Set in New York City in the years immediately before the outbreak of World War I, Ragtime is a grand, sweeping novel that locks its teeth around a particular era and explores it with unflinching honesty. Through a cast of carefully chosen characters, Doctorow paints for us a picture of a time of contrast and hypocrisy. There is JP Morgan, the wealthiest man in America, struggling to understand Henry Ford's proposal of an assembly line, dumbing individual men down to the most menial task, to be repeated on a timeline determined by industrial machinery.
But there is also Tateh, a struggling Jewish immigrant who refuses to be nothing more than a cog in the wheel of capitalism, traveling around the East Coast with his daughter in an attempt to find a place where he can be an individual. There is Harry Houdini, the masterful escape artist who finds the praise he garners empty and meaningless, for what has he done to change the world? And there is the young boy who relishes the discarded items of those around him, finding meaning not in what is deemed important, but in what is deemed unimportant.
These strange characters are inextricably linked by unexpected and unforeseen events seemingly outside their control; the young boy’s uncle is in love with a woman who meets a revolutionary who is arrested for creating anarchy when a criminal holds up J.P. Morgan’s library when his fiancé is killed when she leaves the house of the mother of the young boy’s uncle. And so on.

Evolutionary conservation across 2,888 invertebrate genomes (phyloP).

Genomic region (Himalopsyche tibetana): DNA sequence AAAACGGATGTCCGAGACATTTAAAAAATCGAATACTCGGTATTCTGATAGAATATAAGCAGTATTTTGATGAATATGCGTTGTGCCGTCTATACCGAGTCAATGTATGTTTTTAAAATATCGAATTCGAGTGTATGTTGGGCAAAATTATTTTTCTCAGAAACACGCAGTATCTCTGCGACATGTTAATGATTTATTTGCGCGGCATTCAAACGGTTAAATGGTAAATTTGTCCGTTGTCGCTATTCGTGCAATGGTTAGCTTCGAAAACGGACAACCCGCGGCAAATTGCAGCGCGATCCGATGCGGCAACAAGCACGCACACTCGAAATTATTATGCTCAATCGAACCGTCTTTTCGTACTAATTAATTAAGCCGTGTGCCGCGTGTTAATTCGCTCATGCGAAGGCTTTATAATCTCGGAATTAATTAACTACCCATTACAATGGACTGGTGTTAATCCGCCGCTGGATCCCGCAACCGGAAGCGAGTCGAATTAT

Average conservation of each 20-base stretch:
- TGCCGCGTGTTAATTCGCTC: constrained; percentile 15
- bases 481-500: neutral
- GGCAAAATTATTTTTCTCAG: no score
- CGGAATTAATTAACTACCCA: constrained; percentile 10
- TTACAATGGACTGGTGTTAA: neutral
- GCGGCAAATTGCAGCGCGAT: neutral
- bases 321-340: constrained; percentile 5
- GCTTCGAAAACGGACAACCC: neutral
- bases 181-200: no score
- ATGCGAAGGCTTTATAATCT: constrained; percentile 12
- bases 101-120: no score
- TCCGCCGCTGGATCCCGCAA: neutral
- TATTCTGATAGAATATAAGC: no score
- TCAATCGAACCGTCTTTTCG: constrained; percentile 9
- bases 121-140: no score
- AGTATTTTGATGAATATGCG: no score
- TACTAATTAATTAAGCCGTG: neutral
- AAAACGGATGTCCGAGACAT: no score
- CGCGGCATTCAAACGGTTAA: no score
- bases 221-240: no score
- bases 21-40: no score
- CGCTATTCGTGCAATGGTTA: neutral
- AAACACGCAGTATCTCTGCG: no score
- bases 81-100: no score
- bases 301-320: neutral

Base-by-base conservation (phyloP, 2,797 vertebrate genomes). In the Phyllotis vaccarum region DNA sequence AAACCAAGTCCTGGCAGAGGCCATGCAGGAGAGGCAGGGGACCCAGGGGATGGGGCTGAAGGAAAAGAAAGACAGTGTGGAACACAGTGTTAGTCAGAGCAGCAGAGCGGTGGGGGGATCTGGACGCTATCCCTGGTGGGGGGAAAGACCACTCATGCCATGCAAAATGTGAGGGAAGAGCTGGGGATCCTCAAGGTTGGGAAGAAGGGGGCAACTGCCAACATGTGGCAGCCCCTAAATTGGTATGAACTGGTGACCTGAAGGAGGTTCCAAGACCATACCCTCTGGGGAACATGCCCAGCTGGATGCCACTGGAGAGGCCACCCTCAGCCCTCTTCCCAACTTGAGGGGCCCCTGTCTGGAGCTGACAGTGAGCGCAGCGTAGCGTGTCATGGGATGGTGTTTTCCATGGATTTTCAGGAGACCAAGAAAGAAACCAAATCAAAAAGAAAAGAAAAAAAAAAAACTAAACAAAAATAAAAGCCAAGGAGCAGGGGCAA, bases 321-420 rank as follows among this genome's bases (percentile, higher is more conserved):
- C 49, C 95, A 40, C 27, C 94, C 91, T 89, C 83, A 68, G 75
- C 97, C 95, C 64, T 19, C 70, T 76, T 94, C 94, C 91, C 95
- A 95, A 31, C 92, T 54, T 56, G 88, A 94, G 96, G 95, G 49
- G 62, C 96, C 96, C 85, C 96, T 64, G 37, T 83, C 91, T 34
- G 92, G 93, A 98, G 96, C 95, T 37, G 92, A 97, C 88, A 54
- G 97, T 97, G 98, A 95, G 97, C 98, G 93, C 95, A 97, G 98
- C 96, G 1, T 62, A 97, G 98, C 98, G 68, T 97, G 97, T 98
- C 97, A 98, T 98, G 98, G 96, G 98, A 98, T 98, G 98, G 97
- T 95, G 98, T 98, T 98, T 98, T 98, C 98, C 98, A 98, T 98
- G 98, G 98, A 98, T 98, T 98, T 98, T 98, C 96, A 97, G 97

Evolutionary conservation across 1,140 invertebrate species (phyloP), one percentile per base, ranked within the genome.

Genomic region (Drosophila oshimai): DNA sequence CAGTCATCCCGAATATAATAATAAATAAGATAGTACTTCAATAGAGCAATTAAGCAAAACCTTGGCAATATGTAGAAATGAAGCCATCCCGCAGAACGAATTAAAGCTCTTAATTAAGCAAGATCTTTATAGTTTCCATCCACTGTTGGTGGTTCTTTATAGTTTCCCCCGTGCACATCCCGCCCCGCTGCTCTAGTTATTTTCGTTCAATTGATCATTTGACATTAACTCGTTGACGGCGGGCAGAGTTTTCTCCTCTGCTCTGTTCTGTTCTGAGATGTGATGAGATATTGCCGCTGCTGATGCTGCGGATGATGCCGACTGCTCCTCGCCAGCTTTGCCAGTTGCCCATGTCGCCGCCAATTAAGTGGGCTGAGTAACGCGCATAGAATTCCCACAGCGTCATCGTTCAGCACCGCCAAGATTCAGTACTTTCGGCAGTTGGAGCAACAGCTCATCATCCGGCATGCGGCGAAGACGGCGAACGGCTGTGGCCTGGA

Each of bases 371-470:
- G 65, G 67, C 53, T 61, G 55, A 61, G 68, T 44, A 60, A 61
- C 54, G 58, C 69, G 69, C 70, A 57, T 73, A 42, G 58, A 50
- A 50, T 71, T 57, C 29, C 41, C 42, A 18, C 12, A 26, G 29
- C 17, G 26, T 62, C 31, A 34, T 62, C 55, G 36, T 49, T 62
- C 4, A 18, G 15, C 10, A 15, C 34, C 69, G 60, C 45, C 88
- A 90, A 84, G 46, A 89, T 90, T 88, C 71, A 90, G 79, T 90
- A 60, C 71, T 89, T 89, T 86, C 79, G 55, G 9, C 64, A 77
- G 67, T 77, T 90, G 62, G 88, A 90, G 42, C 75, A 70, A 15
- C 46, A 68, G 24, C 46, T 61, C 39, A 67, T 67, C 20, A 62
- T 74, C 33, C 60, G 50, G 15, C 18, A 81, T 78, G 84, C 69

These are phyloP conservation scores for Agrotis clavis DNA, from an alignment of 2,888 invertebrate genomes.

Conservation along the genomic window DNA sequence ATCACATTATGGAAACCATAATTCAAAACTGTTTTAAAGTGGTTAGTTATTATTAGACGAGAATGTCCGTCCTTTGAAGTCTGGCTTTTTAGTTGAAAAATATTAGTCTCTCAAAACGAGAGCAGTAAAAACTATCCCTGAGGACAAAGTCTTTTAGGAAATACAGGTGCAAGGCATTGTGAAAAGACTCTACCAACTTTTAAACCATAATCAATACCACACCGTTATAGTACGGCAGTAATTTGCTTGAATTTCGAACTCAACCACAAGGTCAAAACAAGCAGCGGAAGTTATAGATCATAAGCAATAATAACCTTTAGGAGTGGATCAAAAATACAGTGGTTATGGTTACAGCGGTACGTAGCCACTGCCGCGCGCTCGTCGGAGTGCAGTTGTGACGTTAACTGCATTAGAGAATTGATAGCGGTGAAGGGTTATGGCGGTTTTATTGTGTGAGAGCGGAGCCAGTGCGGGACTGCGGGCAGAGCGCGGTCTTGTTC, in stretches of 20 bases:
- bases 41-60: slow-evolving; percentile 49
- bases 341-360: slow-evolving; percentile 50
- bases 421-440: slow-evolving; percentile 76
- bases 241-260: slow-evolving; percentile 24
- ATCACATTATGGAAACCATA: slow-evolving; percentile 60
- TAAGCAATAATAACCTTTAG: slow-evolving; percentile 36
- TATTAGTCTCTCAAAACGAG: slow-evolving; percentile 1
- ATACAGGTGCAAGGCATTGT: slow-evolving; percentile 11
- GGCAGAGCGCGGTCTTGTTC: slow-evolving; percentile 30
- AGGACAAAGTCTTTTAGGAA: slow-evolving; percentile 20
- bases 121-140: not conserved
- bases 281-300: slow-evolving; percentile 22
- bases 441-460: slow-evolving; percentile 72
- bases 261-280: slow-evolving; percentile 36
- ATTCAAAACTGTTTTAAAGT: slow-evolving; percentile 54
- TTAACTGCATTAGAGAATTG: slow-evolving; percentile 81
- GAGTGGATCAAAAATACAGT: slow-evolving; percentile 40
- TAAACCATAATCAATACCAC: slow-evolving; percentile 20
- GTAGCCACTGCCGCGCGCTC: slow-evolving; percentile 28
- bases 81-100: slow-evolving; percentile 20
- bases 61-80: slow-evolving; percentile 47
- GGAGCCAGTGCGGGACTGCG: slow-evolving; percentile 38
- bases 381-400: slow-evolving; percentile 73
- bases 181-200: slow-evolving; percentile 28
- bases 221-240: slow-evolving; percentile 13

Despite the fact that so far I have painted a picture of a book torn by contrast and chaos, Doctorow’s novel is anything but scattered. Perhaps it is saved from this fate by the slow, steady, plodding of Doctorow’s writing; the story is told through the eyes of an unidentified narrator who speaks (or writes) in the meter of what one might imagine a rag would look like on paper.
Or maybe it is Doctorow’s genius that he can link together as many characters as he chooses, keeping them intertwined in the fine fabric of turn-of-the-century New York. Or maybe it is because this chaos and confusion is intentional, reflecting perfectly the chaos and confusion of a time that has yet to identify itself, yet to come to terms with itself.
In an era of awkward new technologies and revolutionary mindsets, Doctorow’s characters struggle to find themselves as individuals, defining their existence by an odd collection of extravagant and seemingly impossible feats - but these feats are not impossible, they are in the mark of a new century, of a new decade, a new era.
But more than just the individual, Doctorow’s novel seems to stress the importance of the individual, it impresses upon the reader the importance of finding a place for this individual within a greater society, and owning that place, feeling that place, inhabiting that place. Only on reflection and this writing do I come to understand the inscription of the book, taken from Scott Joplin: “Do not play this piece fast… It is never right to play Ragtime fast…”
Bottom line: I seem to have written more of a book report than a book review, but Ragtime seems to me to be the kind of book that goes beyond a book review. It is beautifully crafted, ingeniously pulled together and craftily presented. It is powerful, emotional, and honest in its slow progression. Doctorow's grasp of historical events is so complete that I found myself wanting to look up every detail to find out what was true and was was fictionalized - the mark of successful historical fiction, if you ask me. Highly recommended.
...Now I'll have to see the movie to see how it weighs in.